America Online has renounced a controversial plan to provide its subscribers' telephone numbers to the company's advertisers.
In an open letter to subscribers posted on the welcome screen of the AOL service, Chairman and CEO Steve Case explained both why the company was going to make the move and why it backtracked.
"We've generated a lot of confusion and concern," Case said in the letter.
The company was going to give some of its advertisers the phone numbers in order to let them do telemarketing to AOL subscribers for special product deals planned for the third quarter, said Case. AOL was not going to rent member phone numbers to telemarketers, he stressed, nor will it sell the e-mail addresses of its subscribers.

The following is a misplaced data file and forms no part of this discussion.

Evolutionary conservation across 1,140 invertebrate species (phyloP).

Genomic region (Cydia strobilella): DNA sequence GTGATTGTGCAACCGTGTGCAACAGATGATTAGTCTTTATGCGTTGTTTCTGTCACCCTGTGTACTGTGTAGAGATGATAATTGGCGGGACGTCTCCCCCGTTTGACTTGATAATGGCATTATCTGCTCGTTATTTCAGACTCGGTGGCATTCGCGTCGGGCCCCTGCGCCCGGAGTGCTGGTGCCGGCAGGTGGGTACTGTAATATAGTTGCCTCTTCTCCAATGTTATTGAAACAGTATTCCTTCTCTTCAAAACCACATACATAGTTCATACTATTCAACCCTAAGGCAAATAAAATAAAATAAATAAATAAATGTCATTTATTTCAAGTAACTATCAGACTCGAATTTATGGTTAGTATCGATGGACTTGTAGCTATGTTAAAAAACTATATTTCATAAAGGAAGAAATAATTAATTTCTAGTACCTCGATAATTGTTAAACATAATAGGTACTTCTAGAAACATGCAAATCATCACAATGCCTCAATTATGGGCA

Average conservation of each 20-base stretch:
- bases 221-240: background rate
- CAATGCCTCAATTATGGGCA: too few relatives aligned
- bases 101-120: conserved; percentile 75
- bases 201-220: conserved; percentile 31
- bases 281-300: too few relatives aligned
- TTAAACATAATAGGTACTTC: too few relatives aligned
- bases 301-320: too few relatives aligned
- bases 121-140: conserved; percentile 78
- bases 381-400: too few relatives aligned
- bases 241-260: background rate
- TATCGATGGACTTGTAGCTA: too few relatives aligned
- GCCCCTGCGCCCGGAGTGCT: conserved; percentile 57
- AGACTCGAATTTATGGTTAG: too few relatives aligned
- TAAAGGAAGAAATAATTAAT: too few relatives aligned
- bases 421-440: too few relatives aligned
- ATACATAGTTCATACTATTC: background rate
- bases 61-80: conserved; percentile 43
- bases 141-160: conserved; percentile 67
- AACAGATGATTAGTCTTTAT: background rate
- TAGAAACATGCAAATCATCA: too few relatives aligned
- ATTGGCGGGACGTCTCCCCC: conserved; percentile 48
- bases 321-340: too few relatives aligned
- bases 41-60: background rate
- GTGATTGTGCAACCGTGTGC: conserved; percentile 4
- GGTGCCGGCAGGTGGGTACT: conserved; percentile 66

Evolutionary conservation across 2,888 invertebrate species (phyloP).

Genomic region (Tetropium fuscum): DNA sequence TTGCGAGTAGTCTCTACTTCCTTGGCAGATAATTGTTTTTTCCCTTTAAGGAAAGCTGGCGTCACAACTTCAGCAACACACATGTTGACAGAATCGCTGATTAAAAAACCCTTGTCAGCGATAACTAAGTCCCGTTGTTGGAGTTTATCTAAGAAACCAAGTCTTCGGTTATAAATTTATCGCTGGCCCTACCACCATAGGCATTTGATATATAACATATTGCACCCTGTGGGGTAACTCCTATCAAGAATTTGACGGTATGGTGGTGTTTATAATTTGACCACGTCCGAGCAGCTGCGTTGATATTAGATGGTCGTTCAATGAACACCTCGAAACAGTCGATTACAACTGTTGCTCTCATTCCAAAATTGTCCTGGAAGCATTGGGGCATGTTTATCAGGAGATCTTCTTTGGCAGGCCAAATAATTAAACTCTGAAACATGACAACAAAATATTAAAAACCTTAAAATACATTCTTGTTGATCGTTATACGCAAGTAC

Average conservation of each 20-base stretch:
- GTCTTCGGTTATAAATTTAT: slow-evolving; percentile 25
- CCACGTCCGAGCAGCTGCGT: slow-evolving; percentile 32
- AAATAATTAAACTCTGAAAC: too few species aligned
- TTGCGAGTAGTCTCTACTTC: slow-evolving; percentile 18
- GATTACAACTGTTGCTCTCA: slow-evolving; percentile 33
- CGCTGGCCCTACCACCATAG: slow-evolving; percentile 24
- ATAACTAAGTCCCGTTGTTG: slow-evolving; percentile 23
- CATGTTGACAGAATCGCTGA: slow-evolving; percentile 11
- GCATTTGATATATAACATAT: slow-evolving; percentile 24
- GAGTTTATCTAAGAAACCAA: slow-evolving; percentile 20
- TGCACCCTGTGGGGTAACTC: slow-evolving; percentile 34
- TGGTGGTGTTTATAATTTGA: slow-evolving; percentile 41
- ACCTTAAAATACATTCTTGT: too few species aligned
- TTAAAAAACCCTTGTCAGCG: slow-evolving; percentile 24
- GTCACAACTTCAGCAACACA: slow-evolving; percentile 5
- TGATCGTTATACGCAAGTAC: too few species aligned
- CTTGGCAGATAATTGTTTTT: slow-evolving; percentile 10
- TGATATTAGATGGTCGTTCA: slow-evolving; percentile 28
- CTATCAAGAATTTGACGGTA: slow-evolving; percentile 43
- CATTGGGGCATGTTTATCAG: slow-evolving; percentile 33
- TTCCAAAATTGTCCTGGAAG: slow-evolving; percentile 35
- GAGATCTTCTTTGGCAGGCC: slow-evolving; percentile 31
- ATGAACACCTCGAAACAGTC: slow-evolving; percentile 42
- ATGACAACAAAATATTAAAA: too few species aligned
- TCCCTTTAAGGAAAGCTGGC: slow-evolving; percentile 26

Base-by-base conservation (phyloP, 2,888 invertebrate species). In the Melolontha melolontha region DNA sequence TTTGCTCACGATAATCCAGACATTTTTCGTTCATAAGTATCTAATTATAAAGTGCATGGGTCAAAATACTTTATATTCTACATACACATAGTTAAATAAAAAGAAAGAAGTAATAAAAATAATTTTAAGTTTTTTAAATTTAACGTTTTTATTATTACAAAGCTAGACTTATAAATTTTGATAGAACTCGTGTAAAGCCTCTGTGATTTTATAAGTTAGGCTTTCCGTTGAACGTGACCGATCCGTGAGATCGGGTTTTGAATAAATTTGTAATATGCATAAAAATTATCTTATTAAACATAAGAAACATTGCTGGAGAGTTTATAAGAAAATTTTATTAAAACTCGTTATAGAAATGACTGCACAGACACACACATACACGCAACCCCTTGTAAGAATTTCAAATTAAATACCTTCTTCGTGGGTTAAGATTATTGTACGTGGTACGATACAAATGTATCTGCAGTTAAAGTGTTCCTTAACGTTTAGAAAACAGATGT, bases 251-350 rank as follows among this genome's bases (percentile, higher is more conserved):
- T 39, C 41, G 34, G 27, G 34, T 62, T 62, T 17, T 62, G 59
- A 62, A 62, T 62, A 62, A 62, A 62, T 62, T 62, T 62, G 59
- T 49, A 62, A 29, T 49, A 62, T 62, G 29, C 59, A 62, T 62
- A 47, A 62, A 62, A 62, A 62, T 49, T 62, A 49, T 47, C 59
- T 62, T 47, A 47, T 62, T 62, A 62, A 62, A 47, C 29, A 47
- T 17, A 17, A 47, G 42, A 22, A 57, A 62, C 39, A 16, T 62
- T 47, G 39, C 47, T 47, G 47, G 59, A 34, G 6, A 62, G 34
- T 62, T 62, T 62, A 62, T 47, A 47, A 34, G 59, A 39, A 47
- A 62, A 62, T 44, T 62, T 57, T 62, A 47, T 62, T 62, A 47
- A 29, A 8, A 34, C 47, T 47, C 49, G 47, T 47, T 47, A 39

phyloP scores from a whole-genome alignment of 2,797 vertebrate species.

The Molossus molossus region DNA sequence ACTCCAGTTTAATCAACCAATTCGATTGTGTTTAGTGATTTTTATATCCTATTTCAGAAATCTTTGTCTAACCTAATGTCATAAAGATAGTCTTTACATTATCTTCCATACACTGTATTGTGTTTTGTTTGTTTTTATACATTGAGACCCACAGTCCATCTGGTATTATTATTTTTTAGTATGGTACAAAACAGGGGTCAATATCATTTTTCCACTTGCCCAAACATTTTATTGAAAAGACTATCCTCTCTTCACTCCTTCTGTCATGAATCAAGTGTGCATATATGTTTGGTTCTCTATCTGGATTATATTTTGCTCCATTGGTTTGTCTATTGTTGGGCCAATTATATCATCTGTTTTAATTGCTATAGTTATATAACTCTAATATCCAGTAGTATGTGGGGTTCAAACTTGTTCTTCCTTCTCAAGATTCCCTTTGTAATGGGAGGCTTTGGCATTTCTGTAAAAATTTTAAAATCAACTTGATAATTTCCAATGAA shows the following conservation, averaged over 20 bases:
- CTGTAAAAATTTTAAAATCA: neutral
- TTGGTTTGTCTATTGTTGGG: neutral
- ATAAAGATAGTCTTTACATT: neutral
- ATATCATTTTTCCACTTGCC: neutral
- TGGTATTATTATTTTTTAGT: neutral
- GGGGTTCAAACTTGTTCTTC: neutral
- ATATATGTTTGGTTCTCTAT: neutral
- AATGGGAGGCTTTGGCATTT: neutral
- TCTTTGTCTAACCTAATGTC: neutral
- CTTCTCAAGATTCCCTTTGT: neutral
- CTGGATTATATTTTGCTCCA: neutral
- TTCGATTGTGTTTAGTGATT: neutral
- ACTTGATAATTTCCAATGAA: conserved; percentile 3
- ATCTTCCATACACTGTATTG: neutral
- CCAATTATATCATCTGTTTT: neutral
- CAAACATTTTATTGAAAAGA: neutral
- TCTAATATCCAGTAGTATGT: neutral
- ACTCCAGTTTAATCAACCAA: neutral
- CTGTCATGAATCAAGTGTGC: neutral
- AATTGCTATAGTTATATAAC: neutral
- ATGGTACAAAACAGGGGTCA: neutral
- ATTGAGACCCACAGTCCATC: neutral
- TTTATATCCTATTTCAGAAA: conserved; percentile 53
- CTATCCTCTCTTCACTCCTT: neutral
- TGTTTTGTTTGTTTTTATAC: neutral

Nevertheless, Case conceded, AOL's plans, noted in July 1 changes to the "terms of service" it posts for its subscribers, generated a lot of attention and criticism.
"Some feel it is a mistake to permit telemarketing at all, and others think it was a mistake not to notify members more proactively about our plans," said Case. AOL should have been clearer that it had changed the terms of service, he said.
AOL reserves the right to call its own subcribers to advertise special deals offered by its advertisers. But in a concession to the controversy kicked up by its plans, Case said that AOL subscribers will be able to request that they not be called.
Case also took pains to say that while AOL does rent out lists of subscribers to direct mailers, it does not specify what services individual subscribers use, thus protecting their privacy.
AOL has a subscriber base of more than 8 million users.
AOL, based in Dulles, Virginia, can be contacted on the Web at http://www.aol.com